By Linda Dillman
Canal Winchester Middle School thespians are sharing their love of performance with their peers, parents and the community for the sixth straight year.
The musical theatre program began in 2008 with teacher Cyndi Murphy’s desire to expose students to a world beyond dress clothes and concert risers with an 8th grade performance of “Schoolhouse Rock.”
Sights were set higher the following year with a full-scale production of “Seussical: The Musical.” The tradition continues this year with a three-day, four performance run of “The Little Mermaid” on May 16-18.
“I feel it’s become a tradition at the school,” said Murphy. “We’ve got to be able to teach this (musical performance) in class and still tie it into the (educational) standards. The kids are discovering an interest they might not have considered and for the middle school, it’s a great outreach for the community. If you want a program for kids to excel, you have to be willing to sacrifice your time.”
Murphy, and her long-time production assistant Karen Cook, volunteer their time running rehearsals; promoting the musical and collecting ticket sales; shopping for material, props and sets; sewing and transforming words and song into a full-scale musical on the school’s stage.
Cook first became involved when Murphy was in rehearsal for “Schoolhouse Rock” and needed a last-minute bear costume.
“I made the costume and then helped with the following productions as much as I could since I still worked full time,” said Cook. “Then I retired and started as a full time volunteer assistant for Mrs. Murphy. Our productions have always been self-funded through fundraising and donations. We use the money from a meat, cheese and cookie dough sale and show tickets to buy the things we need. And we reuse and recycle costumes and props. Every year we’re able to do it a little bigger and better.”
For “The Little Mermaid,” an apron will be constructed at the front of the stage to extend performance space and later added to the inventory to be used in future musicals. Cook estimates there are hundreds of costumes and props hanging on racks and stored in boxes from the current and previous productions.
“Every year costuming becomes a little more of a challenge, both in storage and sewing,” said Cook. “I can’t just go to the store and pull a pattern. It has to be adapted to the character, but I have a lot of fun. It’s a joy working with Cyndi. It’s exciting and our creativity seems to complement each other. She has endless energy and she loves these kids. We’re presenting them with an opportunity to do something they’ll remember for the rest of their lives.”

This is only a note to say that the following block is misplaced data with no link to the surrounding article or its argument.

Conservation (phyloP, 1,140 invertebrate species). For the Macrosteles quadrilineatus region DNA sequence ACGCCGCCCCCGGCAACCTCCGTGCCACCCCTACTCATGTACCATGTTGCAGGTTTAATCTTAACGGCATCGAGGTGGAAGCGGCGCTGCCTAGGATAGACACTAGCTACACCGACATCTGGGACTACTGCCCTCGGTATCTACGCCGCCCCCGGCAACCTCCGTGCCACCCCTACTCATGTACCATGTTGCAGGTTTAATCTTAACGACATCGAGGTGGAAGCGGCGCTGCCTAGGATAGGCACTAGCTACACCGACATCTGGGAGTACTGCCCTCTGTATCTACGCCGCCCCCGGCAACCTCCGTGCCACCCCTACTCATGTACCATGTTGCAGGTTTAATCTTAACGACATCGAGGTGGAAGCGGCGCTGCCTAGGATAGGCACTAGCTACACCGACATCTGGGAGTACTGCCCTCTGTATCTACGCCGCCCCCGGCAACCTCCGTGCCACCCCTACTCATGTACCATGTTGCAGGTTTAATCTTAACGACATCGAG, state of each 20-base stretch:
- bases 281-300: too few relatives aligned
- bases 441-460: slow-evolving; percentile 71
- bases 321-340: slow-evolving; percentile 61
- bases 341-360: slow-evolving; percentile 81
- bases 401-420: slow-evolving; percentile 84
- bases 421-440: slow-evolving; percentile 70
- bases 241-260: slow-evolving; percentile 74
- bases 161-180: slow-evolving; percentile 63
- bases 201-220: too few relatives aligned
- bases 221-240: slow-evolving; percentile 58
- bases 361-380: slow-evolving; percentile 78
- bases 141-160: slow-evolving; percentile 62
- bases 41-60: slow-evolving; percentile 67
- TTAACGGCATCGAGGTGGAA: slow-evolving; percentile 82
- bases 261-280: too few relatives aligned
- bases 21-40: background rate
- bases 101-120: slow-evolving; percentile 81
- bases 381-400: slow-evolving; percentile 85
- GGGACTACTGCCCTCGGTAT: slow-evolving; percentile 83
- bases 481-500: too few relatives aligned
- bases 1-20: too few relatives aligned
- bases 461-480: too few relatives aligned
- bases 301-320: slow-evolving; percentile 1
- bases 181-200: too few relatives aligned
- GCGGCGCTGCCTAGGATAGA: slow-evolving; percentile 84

Eighth-grader Noah Robinette portrays King Triton. This is his first middle school production, but he is confident it will not be his last foray into drama and musical theatre.
“I love acting and have a strong passion to please the crowd and see smiles on their faces,” said Robinette. “It’s priceless and I would like to be involved in another play.”
Eighth-grader Kassidy Pastor is starring as Ariel in her third middle school play. She previously portrayed the White Rabbit in “Alice in Wonderland” and Duffy in “Annie.” Pastor said she enjoys singing and acting and wants to put her talents to good use.
“There’s a lot of pressure to be Ariel, but it helps push me to be a better actor,” said Pastor. “I’m trying to get into a performing arts class in high school and would like to be in the spring plays, but I’ll have to work around my sports schedule.”
Show times for “The Little Mermaid” and art show are May 16 at 7 p.m., May 17 at 1 p.m. and 7 p.m. and on May 18 at 3 p.m. at the middle school, 7155 Parkview Drive. Doors open one hour prior to the performance for those who only want to view the art show, which is free-of-charge.
Reserved seating for adults is $9, $7 for seniors 65 and older and $6 for students. Children age two and under are free as long as they sit on an adult’s lap. For ticket orders, call 828-4939.